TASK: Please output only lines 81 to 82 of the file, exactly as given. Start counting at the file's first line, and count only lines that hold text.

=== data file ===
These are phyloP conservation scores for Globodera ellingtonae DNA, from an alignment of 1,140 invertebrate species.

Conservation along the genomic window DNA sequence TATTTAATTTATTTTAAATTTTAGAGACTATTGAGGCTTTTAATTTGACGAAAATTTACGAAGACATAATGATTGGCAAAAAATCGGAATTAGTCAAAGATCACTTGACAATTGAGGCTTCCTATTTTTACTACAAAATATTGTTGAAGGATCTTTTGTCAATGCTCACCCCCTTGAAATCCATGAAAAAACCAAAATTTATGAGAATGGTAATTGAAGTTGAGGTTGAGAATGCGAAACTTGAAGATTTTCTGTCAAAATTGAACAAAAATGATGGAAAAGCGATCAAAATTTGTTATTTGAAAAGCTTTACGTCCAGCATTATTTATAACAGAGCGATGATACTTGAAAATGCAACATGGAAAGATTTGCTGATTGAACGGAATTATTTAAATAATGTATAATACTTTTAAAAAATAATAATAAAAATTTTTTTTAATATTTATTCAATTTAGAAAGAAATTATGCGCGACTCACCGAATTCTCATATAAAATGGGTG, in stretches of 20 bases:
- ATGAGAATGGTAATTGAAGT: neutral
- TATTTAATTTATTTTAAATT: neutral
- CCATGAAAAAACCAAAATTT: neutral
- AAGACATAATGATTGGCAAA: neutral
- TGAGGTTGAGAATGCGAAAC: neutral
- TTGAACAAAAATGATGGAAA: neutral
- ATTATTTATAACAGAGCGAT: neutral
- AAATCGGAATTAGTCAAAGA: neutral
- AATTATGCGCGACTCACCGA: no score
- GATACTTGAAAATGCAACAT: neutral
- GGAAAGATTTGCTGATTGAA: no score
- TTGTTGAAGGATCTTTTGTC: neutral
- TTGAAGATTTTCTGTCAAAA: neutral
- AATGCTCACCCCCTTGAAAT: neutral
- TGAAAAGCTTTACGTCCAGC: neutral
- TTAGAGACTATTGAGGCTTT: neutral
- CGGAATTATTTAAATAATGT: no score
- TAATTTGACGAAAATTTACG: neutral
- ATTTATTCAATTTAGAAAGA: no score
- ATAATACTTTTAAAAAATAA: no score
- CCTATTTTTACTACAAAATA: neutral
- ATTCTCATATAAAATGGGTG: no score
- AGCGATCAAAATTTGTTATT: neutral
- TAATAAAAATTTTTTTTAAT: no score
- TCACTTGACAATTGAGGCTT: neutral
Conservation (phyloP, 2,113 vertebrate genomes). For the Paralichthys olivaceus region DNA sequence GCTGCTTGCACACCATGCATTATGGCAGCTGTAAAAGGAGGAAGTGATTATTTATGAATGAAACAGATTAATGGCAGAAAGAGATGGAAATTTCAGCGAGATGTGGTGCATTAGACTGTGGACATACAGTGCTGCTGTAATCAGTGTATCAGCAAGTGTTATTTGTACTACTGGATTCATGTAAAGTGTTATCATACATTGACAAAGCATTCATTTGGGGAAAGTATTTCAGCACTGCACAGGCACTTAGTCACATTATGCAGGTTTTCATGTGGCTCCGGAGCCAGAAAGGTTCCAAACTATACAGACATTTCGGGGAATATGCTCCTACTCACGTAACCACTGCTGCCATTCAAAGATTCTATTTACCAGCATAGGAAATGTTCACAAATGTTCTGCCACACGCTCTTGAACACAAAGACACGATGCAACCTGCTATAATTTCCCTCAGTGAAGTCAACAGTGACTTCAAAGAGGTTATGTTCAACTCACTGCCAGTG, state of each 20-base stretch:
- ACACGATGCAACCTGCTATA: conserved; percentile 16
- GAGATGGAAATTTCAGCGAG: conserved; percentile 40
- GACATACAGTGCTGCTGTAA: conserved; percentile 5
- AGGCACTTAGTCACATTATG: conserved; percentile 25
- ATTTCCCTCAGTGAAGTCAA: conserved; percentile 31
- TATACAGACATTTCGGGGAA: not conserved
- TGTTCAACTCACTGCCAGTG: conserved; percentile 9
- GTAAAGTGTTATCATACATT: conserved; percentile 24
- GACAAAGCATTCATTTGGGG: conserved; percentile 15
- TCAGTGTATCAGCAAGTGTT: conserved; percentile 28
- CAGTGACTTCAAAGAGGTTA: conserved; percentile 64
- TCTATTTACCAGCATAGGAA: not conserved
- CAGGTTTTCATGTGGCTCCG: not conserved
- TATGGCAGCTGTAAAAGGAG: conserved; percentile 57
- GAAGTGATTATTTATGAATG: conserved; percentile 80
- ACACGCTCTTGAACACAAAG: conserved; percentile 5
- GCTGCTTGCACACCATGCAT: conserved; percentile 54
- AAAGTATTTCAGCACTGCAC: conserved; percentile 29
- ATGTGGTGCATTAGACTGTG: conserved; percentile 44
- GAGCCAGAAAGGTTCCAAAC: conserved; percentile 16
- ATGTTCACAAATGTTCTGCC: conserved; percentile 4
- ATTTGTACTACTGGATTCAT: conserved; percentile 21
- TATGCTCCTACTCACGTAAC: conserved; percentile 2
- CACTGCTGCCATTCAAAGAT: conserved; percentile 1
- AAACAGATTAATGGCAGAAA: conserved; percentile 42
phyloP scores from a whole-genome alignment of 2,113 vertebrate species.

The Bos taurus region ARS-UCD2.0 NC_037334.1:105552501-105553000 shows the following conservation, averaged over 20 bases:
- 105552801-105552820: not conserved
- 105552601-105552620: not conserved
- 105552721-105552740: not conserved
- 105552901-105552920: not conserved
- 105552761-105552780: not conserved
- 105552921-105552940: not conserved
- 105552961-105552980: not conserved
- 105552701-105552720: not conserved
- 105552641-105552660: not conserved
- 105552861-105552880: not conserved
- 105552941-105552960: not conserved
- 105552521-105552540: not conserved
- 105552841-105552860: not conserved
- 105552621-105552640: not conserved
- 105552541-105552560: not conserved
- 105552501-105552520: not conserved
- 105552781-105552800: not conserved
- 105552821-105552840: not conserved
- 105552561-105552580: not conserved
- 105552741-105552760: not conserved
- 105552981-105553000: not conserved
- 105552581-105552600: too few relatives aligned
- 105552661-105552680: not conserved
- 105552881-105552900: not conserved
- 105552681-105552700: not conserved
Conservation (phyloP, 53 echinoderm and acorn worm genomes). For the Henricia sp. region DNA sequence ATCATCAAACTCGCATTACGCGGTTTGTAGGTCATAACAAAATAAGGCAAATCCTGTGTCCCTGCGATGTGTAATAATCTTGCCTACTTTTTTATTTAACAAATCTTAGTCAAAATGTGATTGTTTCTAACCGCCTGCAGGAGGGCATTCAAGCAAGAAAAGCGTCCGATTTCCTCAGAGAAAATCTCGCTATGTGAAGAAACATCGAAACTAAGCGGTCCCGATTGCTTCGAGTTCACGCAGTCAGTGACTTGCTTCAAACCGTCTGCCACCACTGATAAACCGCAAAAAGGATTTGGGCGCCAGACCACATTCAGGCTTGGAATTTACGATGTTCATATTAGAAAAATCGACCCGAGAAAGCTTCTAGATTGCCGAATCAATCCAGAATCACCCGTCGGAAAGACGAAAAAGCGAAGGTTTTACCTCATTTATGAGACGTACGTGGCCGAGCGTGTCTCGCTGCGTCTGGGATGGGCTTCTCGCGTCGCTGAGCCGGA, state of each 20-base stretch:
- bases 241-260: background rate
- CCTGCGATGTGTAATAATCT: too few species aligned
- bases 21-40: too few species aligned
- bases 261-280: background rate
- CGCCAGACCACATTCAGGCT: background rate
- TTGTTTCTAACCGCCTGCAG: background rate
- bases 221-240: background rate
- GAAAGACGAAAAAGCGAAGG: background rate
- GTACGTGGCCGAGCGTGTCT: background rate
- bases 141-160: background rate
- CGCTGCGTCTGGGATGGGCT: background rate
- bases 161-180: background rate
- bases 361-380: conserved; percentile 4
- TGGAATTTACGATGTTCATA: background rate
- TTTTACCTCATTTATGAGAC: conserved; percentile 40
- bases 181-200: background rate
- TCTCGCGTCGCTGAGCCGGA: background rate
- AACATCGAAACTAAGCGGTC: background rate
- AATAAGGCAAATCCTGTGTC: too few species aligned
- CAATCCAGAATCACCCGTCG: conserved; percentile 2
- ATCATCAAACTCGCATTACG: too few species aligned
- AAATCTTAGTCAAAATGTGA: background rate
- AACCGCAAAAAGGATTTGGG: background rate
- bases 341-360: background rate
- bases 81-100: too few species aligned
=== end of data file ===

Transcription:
Conservation (phyloP, 53 echinoderm and acorn worm genomes). For the Henricia sp. region DNA sequence ATCATCAAACTCGCATTACGCGGTTTGTAGGTCATAACAAAATAAGGCAAATCCTGTGTCCCTGCGATGTGTAATAATCTTGCCTACTTTTTTATTTAACAAATCTTAGTCAAAATGTGATTGTTTCTAACCGCCTGCAGGAGGGCATTCAAGCAAGAAAAGCGTCCGATTTCCTCAGAGAAAATCTCGCTATGTGAAGAAACATCGAAACTAAGCGGTCCCGATTGCTTCGAGTTCACGCAGTCAGTGACTTGCTTCAAACCGTCTGCCACCACTGATAAACCGCAAAAAGGATTTGGGCGCCAGACCACATTCAGGCTTGGAATTTACGATGTTCATATTAGAAAAATCGACCCGAGAAAGCTTCTAGATTGCCGAATCAATCCAGAATCACCCGTCGGAAAGACGAAAAAGCGAAGGTTTTACCTCATTTATGAGACGTACGTGGCCGAGCGTGTCTCGCTGCGTCTGGGATGGGCTTCTCGCGTCGCTGAGCCGGA, state of each 20-base stretch:
- bases 241-260: background rate